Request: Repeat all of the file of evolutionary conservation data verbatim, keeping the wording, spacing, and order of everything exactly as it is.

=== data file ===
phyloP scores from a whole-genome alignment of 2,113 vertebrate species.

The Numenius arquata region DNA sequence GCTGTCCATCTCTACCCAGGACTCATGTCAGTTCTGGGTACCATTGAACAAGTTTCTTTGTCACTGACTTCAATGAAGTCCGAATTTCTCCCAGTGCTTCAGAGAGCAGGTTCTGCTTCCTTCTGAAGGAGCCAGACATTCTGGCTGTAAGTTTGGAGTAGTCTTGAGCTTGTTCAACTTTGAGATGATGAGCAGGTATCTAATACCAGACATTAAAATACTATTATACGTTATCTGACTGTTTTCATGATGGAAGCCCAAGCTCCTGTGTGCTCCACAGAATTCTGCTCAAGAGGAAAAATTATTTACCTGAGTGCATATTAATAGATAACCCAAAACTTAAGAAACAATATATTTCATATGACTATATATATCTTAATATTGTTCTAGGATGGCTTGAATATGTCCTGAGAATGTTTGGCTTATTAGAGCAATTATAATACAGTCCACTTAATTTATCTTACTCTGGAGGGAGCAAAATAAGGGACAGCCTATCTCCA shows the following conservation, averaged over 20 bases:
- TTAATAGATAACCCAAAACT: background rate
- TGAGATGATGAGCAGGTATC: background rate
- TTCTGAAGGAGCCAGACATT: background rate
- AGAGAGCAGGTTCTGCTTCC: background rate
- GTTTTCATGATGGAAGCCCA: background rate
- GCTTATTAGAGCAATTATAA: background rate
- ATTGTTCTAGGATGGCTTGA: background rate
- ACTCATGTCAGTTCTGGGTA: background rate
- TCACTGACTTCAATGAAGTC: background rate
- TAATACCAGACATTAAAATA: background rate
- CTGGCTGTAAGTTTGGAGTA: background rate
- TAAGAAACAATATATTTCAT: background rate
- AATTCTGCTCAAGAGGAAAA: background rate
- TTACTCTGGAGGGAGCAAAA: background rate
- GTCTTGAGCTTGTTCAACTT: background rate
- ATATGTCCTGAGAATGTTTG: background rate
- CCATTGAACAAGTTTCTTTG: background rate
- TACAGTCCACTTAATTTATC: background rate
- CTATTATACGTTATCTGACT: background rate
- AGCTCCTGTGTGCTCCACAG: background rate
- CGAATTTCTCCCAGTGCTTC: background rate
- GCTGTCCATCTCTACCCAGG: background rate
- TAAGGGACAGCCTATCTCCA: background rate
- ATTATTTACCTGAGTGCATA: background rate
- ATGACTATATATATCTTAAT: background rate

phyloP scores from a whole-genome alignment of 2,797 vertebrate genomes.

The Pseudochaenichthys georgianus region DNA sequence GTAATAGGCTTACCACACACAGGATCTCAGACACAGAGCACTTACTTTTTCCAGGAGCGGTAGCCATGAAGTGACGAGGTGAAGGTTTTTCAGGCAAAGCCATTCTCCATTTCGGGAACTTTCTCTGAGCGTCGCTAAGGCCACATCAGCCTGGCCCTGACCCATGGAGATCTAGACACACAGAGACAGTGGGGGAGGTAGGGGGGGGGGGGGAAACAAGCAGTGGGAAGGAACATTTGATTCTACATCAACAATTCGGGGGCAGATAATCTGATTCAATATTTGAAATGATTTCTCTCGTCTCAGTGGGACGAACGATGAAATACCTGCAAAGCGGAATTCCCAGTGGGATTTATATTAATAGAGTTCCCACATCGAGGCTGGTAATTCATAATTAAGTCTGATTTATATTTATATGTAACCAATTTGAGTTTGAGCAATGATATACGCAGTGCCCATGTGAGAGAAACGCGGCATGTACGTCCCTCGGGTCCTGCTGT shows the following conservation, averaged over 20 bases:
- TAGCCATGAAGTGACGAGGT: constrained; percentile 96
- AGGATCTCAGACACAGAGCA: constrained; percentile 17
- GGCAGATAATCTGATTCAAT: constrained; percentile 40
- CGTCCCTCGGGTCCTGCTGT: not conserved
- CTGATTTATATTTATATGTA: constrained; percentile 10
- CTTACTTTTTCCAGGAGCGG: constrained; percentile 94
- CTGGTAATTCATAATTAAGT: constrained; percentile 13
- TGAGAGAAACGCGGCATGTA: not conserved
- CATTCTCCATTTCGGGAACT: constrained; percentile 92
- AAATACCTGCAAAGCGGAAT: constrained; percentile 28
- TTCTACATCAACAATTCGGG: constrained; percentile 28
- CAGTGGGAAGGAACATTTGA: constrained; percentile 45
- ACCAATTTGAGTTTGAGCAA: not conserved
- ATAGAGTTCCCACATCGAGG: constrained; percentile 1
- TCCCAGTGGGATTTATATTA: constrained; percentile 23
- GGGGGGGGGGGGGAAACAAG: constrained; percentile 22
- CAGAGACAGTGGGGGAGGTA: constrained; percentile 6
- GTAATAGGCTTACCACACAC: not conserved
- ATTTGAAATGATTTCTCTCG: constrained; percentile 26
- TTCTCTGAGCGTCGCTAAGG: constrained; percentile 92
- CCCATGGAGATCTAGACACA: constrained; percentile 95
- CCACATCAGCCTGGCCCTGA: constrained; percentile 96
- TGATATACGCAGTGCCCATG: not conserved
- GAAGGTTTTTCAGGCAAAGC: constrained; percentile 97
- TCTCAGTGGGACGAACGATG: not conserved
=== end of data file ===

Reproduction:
phyloP scores from a whole-genome alignment of 2,113 vertebrate species.

The Numenius arquata region DNA sequence GCTGTCCATCTCTACCCAGGACTCATGTCAGTTCTGGGTACCATTGAACAAGTTTCTTTGTCACTGACTTCAATGAAGTCCGAATTTCTCCCAGTGCTTCAGAGAGCAGGTTCTGCTTCCTTCTGAAGGAGCCAGACATTCTGGCTGTAAGTTTGGAGTAGTCTTGAGCTTGTTCAACTTTGAGATGATGAGCAGGTATCTAATACCAGACATTAAAATACTATTATACGTTATCTGACTGTTTTCATGATGGAAGCCCAAGCTCCTGTGTGCTCCACAGAATTCTGCTCAAGAGGAAAAATTATTTACCTGAGTGCATATTAATAGATAACCCAAAACTTAAGAAACAATATATTTCATATGACTATATATATCTTAATATTGTTCTAGGATGGCTTGAATATGTCCTGAGAATGTTTGGCTTATTAGAGCAATTATAATACAGTCCACTTAATTTATCTTACTCTGGAGGGAGCAAAATAAGGGACAGCCTATCTCCA shows the following conservation, averaged over 20 bases:
- TTAATAGATAACCCAAAACT: background rate
- TGAGATGATGAGCAGGTATC: background rate
- TTCTGAAGGAGCCAGACATT: background rate
- AGAGAGCAGGTTCTGCTTCC: background rate
- GTTTTCATGATGGAAGCCCA: background rate
- GCTTATTAGAGCAATTATAA: background rate
- ATTGTTCTAGGATGGCTTGA: background rate
- ACTCATGTCAGTTCTGGGTA: background rate
- TCACTGACTTCAATGAAGTC: background rate
- TAATACCAGACATTAAAATA: background rate
- CTGGCTGTAAGTTTGGAGTA: background rate
- TAAGAAACAATATATTTCAT: background rate
- AATTCTGCTCAAGAGGAAAA: background rate
- TTACTCTGGAGGGAGCAAAA: background rate
- GTCTTGAGCTTGTTCAACTT: background rate
- ATATGTCCTGAGAATGTTTG: background rate
- CCATTGAACAAGTTTCTTTG: background rate
- TACAGTCCACTTAATTTATC: background rate
- CTATTATACGTTATCTGACT: background rate
- AGCTCCTGTGTGCTCCACAG: background rate
- CGAATTTCTCCCAGTGCTTC: background rate
- GCTGTCCATCTCTACCCAGG: background rate
- TAAGGGACAGCCTATCTCCA: background rate
- ATTATTTACCTGAGTGCATA: background rate
- ATGACTATATATATCTTAAT: background rate

phyloP scores from a whole-genome alignment of 2,797 vertebrate genomes.

The Pseudochaenichthys georgianus region DNA sequence GTAATAGGCTTACCACACACAGGATCTCAGACACAGAGCACTTACTTTTTCCAGGAGCGGTAGCCATGAAGTGACGAGGTGAAGGTTTTTCAGGCAAAGCCATTCTCCATTTCGGGAACTTTCTCTGAGCGTCGCTAAGGCCACATCAGCCTGGCCCTGACCCATGGAGATCTAGACACACAGAGACAGTGGGGGAGGTAGGGGGGGGGGGGGAAACAAGCAGTGGGAAGGAACATTTGATTCTACATCAACAATTCGGGGGCAGATAATCTGATTCAATATTTGAAATGATTTCTCTCGTCTCAGTGGGACGAACGATGAAATACCTGCAAAGCGGAATTCCCAGTGGGATTTATATTAATAGAGTTCCCACATCGAGGCTGGTAATTCATAATTAAGTCTGATTTATATTTATATGTAACCAATTTGAGTTTGAGCAATGATATACGCAGTGCCCATGTGAGAGAAACGCGGCATGTACGTCCCTCGGGTCCTGCTGT shows the following conservation, averaged over 20 bases:
- TAGCCATGAAGTGACGAGGT: constrained; percentile 96
- AGGATCTCAGACACAGAGCA: constrained; percentile 17
- GGCAGATAATCTGATTCAAT: constrained; percentile 40
- CGTCCCTCGGGTCCTGCTGT: not conserved
- CTGATTTATATTTATATGTA: constrained; percentile 10
- CTTACTTTTTCCAGGAGCGG: constrained; percentile 94
- CTGGTAATTCATAATTAAGT: constrained; percentile 13
- TGAGAGAAACGCGGCATGTA: not conserved
- CATTCTCCATTTCGGGAACT: constrained; percentile 92
- AAATACCTGCAAAGCGGAAT: constrained; percentile 28
- TTCTACATCAACAATTCGGG: constrained; percentile 28
- CAGTGGGAAGGAACATTTGA: constrained; percentile 45
- ACCAATTTGAGTTTGAGCAA: not conserved
- ATAGAGTTCCCACATCGAGG: constrained; percentile 1
- TCCCAGTGGGATTTATATTA: constrained; percentile 23
- GGGGGGGGGGGGGAAACAAG: constrained; percentile 22
- CAGAGACAGTGGGGGAGGTA: constrained; percentile 6
- GTAATAGGCTTACCACACAC: not conserved
- ATTTGAAATGATTTCTCTCG: constrained; percentile 26
- TTCTCTGAGCGTCGCTAAGG: constrained; percentile 92
- CCCATGGAGATCTAGACACA: constrained; percentile 95
- CCACATCAGCCTGGCCCTGA: constrained; percentile 96
- TGATATACGCAGTGCCCATG: not conserved
- GAAGGTTTTTCAGGCAAAGC: constrained; percentile 97
- TCTCAGTGGGACGAACGATG: not conserved